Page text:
Contributor Spotlight: Scott T. Starbuck

Manifesto from Poet on a Dying Planet

In a recent bio for my poem, “Thinking About AWP 2014 in Seattle,” at the Monarch Review, I wrote “The National Poetry Series accepting support from Exxon is like God asking Satan if he can spare some change for the cause.”  The problem is while many poets are giving voices to silenced dying inhabitants and wild places, many more are needed to break rank from climate-destruction-as-usual.  I understand some locations may benefit from increased carbon, but overall, it is clear most will suffer.  Therefore, I propose the term “climate destruction” from now on -- instead of the much less troubling global warming or climate change.

You know what’s at stake. At the same time big oil companies are acidifying Earth’s rising oceans, drying up rivers in China, Africa, India, and the American Southwest, melting Antarctic glaciers, causing global increases in hurricanes, storms, and typhoons leaving thousands dead or homeless, creating huge oil spills, and causing a massive increase in extinction of animals and plants, people who could do anything about these things are mind-locked by the wealthy and their political puppets’ 24/7 distraction machine. Allow me to be specific.

Several sources note Exxon Mobil spent 2 million dollars on a pro-fracking ad campaign, then called for improved science education, and said “Let’s solve this.”  They could start by focusing on clean, healthy water.

Du Pont Co. showed sea lions applauding, dolphins leaping in celebration, and penguins flapping wings, to celebrate a call for double-hulled oil tankers, and said “Du Pont: Better Things for Better Living.”  They could stop being, according to many sources, among the top five largest corporate polluters in the United States.

BP featured a TV ad “We will get this done. We will make this right." as oil gushed 87 days, and highly toxic dispersants were used to hide devastation from the public.  Tim Wall of noted December 3, 2012, in an article “BP Oil Highly Toxic When Mixed with Dispersants,” “When the oil was combined with the dispersant, the mix became up to 52 times more toxic than the oil alone, according to the study Martinex conducted at Georgia Tech.”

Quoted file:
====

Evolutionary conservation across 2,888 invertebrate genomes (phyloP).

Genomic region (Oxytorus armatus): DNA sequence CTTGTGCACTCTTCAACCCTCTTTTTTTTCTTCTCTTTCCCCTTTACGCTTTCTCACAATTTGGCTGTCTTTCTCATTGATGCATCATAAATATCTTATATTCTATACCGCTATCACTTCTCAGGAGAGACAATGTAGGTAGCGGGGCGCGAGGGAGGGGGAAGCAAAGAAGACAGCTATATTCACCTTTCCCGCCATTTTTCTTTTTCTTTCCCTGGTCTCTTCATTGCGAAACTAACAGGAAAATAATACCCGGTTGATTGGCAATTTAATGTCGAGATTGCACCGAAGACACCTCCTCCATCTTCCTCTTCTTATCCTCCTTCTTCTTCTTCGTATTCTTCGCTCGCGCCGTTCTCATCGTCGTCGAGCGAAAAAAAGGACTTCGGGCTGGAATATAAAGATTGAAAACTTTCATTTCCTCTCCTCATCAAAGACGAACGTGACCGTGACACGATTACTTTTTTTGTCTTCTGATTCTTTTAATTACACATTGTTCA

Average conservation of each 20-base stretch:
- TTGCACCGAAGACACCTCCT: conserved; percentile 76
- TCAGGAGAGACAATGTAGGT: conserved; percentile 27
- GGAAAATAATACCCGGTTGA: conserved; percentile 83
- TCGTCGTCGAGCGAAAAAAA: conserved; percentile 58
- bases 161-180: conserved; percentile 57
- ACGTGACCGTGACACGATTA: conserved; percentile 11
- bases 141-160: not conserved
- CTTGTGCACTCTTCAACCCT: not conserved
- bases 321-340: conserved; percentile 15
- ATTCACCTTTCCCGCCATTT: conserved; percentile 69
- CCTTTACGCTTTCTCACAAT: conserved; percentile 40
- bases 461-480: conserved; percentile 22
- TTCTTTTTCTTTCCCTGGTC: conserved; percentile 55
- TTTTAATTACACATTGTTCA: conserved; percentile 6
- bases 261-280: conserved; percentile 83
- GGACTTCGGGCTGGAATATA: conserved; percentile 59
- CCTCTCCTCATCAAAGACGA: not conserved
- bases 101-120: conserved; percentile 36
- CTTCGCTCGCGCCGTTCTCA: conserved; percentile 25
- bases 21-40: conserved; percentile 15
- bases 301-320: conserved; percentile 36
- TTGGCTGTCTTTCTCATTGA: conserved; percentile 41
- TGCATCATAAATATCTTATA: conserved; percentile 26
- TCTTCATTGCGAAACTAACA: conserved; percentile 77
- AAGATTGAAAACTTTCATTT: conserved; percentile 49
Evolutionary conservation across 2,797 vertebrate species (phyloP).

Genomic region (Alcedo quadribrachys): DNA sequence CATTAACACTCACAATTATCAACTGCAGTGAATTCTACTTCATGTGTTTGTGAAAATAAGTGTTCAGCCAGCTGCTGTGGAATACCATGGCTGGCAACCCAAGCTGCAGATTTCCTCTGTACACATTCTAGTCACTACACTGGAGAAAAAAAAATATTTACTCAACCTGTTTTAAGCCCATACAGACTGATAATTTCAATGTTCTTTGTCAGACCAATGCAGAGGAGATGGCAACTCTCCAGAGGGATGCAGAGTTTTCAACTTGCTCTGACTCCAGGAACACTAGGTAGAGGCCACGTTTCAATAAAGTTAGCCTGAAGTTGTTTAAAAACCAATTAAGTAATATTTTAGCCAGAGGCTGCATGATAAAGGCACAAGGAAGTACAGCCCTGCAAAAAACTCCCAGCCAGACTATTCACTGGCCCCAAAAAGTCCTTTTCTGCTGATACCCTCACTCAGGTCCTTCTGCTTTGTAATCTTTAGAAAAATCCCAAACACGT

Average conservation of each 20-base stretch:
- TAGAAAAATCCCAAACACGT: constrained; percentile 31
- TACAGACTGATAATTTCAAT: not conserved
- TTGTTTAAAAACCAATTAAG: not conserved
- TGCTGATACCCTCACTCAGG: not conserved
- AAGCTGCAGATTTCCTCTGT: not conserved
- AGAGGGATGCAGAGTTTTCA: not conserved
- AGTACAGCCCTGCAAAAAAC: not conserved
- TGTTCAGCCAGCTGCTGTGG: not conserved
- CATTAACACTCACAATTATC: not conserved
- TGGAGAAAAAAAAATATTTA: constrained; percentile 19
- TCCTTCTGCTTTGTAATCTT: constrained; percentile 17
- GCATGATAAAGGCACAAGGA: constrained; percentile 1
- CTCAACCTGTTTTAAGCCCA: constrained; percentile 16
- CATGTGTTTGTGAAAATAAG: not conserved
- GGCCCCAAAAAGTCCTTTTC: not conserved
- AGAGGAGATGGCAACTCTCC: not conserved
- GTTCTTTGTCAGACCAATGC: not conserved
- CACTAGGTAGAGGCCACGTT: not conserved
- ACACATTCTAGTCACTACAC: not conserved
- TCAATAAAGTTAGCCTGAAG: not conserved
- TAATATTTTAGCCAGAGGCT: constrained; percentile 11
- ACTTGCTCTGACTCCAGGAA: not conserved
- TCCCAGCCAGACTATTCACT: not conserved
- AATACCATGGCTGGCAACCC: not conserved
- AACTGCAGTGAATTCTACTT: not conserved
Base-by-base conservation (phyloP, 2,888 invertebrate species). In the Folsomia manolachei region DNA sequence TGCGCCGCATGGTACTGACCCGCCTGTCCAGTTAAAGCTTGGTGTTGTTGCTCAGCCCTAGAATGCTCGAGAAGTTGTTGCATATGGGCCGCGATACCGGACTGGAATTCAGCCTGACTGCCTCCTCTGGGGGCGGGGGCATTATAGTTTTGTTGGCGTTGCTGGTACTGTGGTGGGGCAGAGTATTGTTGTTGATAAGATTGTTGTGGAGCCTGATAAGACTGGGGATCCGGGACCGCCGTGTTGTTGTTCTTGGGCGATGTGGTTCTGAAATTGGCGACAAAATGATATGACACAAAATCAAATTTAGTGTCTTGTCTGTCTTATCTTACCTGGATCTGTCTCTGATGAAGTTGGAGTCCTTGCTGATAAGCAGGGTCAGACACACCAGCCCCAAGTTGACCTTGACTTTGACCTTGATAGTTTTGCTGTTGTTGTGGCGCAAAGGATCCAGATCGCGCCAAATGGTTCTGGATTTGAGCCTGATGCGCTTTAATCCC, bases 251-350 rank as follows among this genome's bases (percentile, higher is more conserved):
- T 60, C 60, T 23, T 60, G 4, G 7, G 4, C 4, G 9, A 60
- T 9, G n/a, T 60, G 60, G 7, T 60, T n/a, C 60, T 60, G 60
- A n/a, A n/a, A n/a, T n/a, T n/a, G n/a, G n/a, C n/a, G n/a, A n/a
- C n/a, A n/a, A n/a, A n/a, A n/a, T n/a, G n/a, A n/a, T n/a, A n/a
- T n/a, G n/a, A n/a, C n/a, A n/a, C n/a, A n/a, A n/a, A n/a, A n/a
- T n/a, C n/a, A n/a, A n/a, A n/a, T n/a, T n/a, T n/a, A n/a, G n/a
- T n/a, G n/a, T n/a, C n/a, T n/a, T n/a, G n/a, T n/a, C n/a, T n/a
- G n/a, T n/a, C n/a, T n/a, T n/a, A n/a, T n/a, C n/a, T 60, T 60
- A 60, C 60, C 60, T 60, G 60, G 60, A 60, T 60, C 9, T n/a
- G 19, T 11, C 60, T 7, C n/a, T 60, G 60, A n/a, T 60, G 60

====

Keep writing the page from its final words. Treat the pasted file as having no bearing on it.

Maybe BP could have prevented The Deepwater Horizon Oil Spill if it would have bought acoustic oil switch cut offs like those required by law in Brazil and Norway.

Regarding these reverse-logic ad blitzes, Orwell said it best in his novel 1984:

“War is peace.

Freedom is slavery.

Ignorance is strength.”

The truth is these disasters to Earth’s climate and inhabitants were done in exchange for adding zeros and ones in banking computer databases.  The same type of men who invented clay symbols for record-keeping in ancient Sumer are exactly the ones killing life today by getting the rest of us to place more value on abstractions than on our children, our ecological communities, or each other.  Poets know viscerally this has to stop.

Since climate researchers note a new weather equilibrium, from current carbon pollution, will not be reached for about 30 years, and since globally we are pouring in much more than in the past, who will legally and forcefully put brakes on Big Oil if poets don’t do the necessary work of truth-telling?  The disappearing island nations and Arctic native peoples, along with oil-drenched otters, turtles, and dolphins, say no one but you. 

Without committed poets, brainwashed and/or distracted millions of the wealthiest, most politically powerful, and otherwise privileged humans are unable to recognize physical reality around them, and conscience and/or spirit-reality inside them.  Poet Wallace Stevens wrote, “Perhaps the truth depends on a walk around the lake.”

I recently heard a woman who worked in the Marshall Islands explain islanders there have no illusion about what rising sea levels will mean to them.  It will mean submersion and complete loss of their land, culture, and ancient traditions.  Similarly, Kiribati's president, Anote Tong, said in an August 31, 2013 article written by John Vidal, environment editor of The Observer, “his country was likely to become uninhabitable between 30 and 60 years from now because of inundation and contamination of its freshwater supplies.”

Poet Lucille Clifton said "I think that were beginning to remember that the first poets didn't come out of a classroom, that poetry began when somebody walked off of a savanna or out of a cave and looked up at the sky with wonder and said, ‘Ahhh.’ That was the first poem."  Since ancient times, that has been our role as poets in the tribe.  The primary difference now is that instead of saying “Ahhh,”  honesty of climate destruction demands we say “Ahhh, shit!” loudly, clearly, and musically.  In short, modern poets must find the right sounds, images, metaphors, similes, and rhythms to cut through glazed-over Industrial Oz scum.  Perhaps prophesying 2014 and beyond, Edward Abbey wrote, “Society is like a stew. If you don't stir it up every once in a while then a layer of scum floats to the top.”  No matter how appealing the countless illusions and distractions, how burdensome the work grind, and how difficult the journey to accept reality, as Robert Bly noted in a classroom I attended long ago, “It’s a poet’s job to defend nature.”